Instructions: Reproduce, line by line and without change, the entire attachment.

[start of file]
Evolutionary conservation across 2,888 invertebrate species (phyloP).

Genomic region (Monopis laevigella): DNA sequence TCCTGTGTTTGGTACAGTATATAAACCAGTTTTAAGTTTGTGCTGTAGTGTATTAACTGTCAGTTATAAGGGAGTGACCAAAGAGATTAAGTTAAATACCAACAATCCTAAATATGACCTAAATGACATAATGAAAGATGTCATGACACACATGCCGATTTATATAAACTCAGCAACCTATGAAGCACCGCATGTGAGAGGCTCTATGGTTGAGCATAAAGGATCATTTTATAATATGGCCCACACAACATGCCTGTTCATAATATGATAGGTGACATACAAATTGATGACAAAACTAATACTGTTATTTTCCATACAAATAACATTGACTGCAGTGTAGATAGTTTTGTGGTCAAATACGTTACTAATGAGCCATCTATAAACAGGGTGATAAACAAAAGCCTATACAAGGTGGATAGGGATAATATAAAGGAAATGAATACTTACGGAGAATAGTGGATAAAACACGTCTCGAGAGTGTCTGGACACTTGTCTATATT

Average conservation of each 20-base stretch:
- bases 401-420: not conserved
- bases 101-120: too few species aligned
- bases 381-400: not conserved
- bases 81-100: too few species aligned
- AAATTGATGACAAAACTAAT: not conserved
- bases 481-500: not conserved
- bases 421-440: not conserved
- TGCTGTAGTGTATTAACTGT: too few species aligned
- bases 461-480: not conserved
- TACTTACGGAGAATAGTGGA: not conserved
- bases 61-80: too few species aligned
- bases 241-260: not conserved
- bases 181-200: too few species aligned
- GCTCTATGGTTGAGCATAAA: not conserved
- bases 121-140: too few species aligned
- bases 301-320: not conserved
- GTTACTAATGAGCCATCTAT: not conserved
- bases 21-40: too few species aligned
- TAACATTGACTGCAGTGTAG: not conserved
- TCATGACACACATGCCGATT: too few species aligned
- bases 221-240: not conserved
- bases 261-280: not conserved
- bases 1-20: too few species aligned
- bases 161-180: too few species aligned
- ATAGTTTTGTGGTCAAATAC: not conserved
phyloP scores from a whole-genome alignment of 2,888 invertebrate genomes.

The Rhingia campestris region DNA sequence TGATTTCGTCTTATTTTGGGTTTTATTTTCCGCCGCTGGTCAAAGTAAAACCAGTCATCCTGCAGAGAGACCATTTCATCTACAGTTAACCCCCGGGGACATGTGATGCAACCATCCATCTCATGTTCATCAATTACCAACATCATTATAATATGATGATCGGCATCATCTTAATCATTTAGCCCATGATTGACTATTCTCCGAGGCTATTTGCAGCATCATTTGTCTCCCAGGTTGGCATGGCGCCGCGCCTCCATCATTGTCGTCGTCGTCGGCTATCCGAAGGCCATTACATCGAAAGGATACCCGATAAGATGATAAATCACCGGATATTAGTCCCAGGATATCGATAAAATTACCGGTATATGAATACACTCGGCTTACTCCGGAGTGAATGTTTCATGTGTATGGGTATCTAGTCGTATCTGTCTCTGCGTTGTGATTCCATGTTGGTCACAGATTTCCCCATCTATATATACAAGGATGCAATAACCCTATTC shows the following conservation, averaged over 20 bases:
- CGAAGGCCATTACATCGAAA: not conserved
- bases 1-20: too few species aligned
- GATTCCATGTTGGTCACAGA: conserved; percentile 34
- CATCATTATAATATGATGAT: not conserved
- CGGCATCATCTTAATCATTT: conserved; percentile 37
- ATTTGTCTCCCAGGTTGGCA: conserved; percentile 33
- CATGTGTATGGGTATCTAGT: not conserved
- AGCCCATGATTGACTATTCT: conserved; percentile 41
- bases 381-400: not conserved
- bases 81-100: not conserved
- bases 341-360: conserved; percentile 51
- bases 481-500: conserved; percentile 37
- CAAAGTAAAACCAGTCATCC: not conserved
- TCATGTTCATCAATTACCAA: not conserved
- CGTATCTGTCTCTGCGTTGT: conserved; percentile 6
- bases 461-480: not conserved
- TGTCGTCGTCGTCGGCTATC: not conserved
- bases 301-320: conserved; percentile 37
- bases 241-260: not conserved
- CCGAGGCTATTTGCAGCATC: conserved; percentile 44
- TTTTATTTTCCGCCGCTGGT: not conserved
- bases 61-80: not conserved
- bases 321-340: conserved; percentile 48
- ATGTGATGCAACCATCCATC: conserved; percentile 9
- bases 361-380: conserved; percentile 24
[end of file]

Evolutionary conservation across 2,888 invertebrate species (phyloP).

Genomic region (Monopis laevigella): DNA sequence TCCTGTGTTTGGTACAGTATATAAACCAGTTTTAAGTTTGTGCTGTAGTGTATTAACTGTCAGTTATAAGGGAGTGACCAAAGAGATTAAGTTAAATACCAACAATCCTAAATATGACCTAAATGACATAATGAAAGATGTCATGACACACATGCCGATTTATATAAACTCAGCAACCTATGAAGCACCGCATGTGAGAGGCTCTATGGTTGAGCATAAAGGATCATTTTATAATATGGCCCACACAACATGCCTGTTCATAATATGATAGGTGACATACAAATTGATGACAAAACTAATACTGTTATTTTCCATACAAATAACATTGACTGCAGTGTAGATAGTTTTGTGGTCAAATACGTTACTAATGAGCCATCTATAAACAGGGTGATAAACAAAAGCCTATACAAGGTGGATAGGGATAATATAAAGGAAATGAATACTTACGGAGAATAGTGGATAAAACACGTCTCGAGAGTGTCTGGACACTTGTCTATATT

Average conservation of each 20-base stretch:
- bases 401-420: not conserved
- bases 101-120: too few species aligned
- bases 381-400: not conserved
- bases 81-100: too few species aligned
- AAATTGATGACAAAACTAAT: not conserved
- bases 481-500: not conserved
- bases 421-440: not conserved
- TGCTGTAGTGTATTAACTGT: too few species aligned
- bases 461-480: not conserved
- TACTTACGGAGAATAGTGGA: not conserved
- bases 61-80: too few species aligned
- bases 241-260: not conserved
- bases 181-200: too few species aligned
- GCTCTATGGTTGAGCATAAA: not conserved
- bases 121-140: too few species aligned
- bases 301-320: not conserved
- GTTACTAATGAGCCATCTAT: not conserved
- bases 21-40: too few species aligned
- TAACATTGACTGCAGTGTAG: not conserved
- TCATGACACACATGCCGATT: too few species aligned
- bases 221-240: not conserved
- bases 261-280: not conserved
- bases 1-20: too few species aligned
- bases 161-180: too few species aligned
- ATAGTTTTGTGGTCAAATAC: not conserved
phyloP scores from a whole-genome alignment of 2,888 invertebrate genomes.

The Rhingia campestris region DNA sequence TGATTTCGTCTTATTTTGGGTTTTATTTTCCGCCGCTGGTCAAAGTAAAACCAGTCATCCTGCAGAGAGACCATTTCATCTACAGTTAACCCCCGGGGACATGTGATGCAACCATCCATCTCATGTTCATCAATTACCAACATCATTATAATATGATGATCGGCATCATCTTAATCATTTAGCCCATGATTGACTATTCTCCGAGGCTATTTGCAGCATCATTTGTCTCCCAGGTTGGCATGGCGCCGCGCCTCCATCATTGTCGTCGTCGTCGGCTATCCGAAGGCCATTACATCGAAAGGATACCCGATAAGATGATAAATCACCGGATATTAGTCCCAGGATATCGATAAAATTACCGGTATATGAATACACTCGGCTTACTCCGGAGTGAATGTTTCATGTGTATGGGTATCTAGTCGTATCTGTCTCTGCGTTGTGATTCCATGTTGGTCACAGATTTCCCCATCTATATATACAAGGATGCAATAACCCTATTC shows the following conservation, averaged over 20 bases:
- CGAAGGCCATTACATCGAAA: not conserved
- bases 1-20: too few species aligned
- GATTCCATGTTGGTCACAGA: conserved; percentile 34
- CATCATTATAATATGATGAT: not conserved
- CGGCATCATCTTAATCATTT: conserved; percentile 37
- ATTTGTCTCCCAGGTTGGCA: conserved; percentile 33
- CATGTGTATGGGTATCTAGT: not conserved
- AGCCCATGATTGACTATTCT: conserved; percentile 41
- bases 381-400: not conserved
- bases 81-100: not conserved
- bases 341-360: conserved; percentile 51
- bases 481-500: conserved; percentile 37
- CAAAGTAAAACCAGTCATCC: not conserved
- TCATGTTCATCAATTACCAA: not conserved
- CGTATCTGTCTCTGCGTTGT: conserved; percentile 6
- bases 461-480: not conserved
- TGTCGTCGTCGTCGGCTATC: not conserved
- bases 301-320: conserved; percentile 37
- bases 241-260: not conserved
- CCGAGGCTATTTGCAGCATC: conserved; percentile 44
- TTTTATTTTCCGCCGCTGGT: not conserved
- bases 61-80: not conserved
- bases 321-340: conserved; percentile 48
- ATGTGATGCAACCATCCATC: conserved; percentile 9
- bases 361-380: conserved; percentile 24